Check this tutorial to see how to use it.

What do you mean? Ethereum is bound to become centralized eventually, but Bitcoin-like seems pretty decentralized to me…

If it’s random nodes, how do you know 1) it’s reliable?, 2) it won’t store more on your node than you on it?

Looks like an IPFS multiaddress of static content, or an IPNS record for mutable content.

Looks like the Pubsub feature, with other nodes subscribing to the topic “YourNode”, and you publishing to that.

Do you mean encrypted files? This is not included in IPFS, you will have to encrypt before upload. Some libs exist already.

In IPFS, you can bootstrap with a link to another node, and it will send you addresses of peers it knows. Is that what you mean?

That is baked in in IPNS: its address is derived from peerID, and the content is signed.

Baked in in IPFS.

Hope it helps!

Thanks for all the information, it’s really nice, and very close to what I want to achieve!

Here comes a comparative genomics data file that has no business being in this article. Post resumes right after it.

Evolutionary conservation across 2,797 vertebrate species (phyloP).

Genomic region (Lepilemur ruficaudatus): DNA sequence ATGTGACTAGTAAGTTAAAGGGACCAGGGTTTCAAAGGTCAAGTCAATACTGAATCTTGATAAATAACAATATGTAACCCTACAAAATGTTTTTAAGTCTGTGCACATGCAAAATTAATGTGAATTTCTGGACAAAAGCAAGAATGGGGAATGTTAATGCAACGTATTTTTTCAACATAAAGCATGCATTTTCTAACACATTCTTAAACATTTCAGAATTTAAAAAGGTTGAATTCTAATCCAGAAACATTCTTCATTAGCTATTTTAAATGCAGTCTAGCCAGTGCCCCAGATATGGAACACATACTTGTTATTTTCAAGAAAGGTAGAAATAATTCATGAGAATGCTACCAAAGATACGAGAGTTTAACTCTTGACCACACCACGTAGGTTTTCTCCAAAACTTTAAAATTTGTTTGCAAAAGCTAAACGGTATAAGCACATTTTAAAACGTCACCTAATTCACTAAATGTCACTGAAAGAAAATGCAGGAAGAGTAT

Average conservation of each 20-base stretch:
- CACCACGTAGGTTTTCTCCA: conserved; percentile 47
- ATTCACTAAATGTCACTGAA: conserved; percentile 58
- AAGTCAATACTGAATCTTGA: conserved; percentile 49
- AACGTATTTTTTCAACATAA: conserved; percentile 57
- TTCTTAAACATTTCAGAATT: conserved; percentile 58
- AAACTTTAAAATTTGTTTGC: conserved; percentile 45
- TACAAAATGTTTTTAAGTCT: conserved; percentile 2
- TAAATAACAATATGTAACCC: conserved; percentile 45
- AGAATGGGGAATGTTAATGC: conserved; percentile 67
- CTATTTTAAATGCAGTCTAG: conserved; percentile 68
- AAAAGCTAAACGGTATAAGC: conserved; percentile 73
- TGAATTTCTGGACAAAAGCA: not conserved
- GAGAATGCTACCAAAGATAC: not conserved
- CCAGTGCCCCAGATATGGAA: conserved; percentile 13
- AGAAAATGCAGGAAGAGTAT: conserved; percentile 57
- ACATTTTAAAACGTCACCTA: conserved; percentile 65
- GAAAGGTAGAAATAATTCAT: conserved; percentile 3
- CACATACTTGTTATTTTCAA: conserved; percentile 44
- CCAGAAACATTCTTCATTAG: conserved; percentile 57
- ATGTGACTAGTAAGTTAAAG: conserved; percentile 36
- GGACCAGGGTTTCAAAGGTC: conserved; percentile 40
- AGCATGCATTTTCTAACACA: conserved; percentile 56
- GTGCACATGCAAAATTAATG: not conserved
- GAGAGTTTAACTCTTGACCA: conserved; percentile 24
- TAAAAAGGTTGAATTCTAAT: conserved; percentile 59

So, for the questions, in order:

Basically, when you have at least 3 ways to retrieve a value from IPNS:

So, maybe I’m missing something here, but for me:

ENS: well it’s decentralised (except things where money is involved usually ends up in the hands of the few) but there are all the other problems I listed (that I personally doesn’t like, it would definitely function).

DNS: ok it’s centralised

DHT: either I have missed something but if this is a Distributed Hash Table, then the data is not centralised, but the access to the data is, just like IPFS!

So for me, something is still missing (again, for me).

What do you mean? Ethereum is bound to become centralized eventually, but Bitcoin-like seems pretty decentralized to me…

So for the centralised part of bitcoin, I don’t know what’s the status today, but at a certain moment, the biggest pool had over 50% of the hash rate, so it effectively controlled bitcoin (they’ll probably won’t do anything as they earn money with it, but it’s IMO far from fully decentralised!).

If it’s random nodes, how do you know 1) it’s reliable?, 2) it won’t store more on your node than you on it?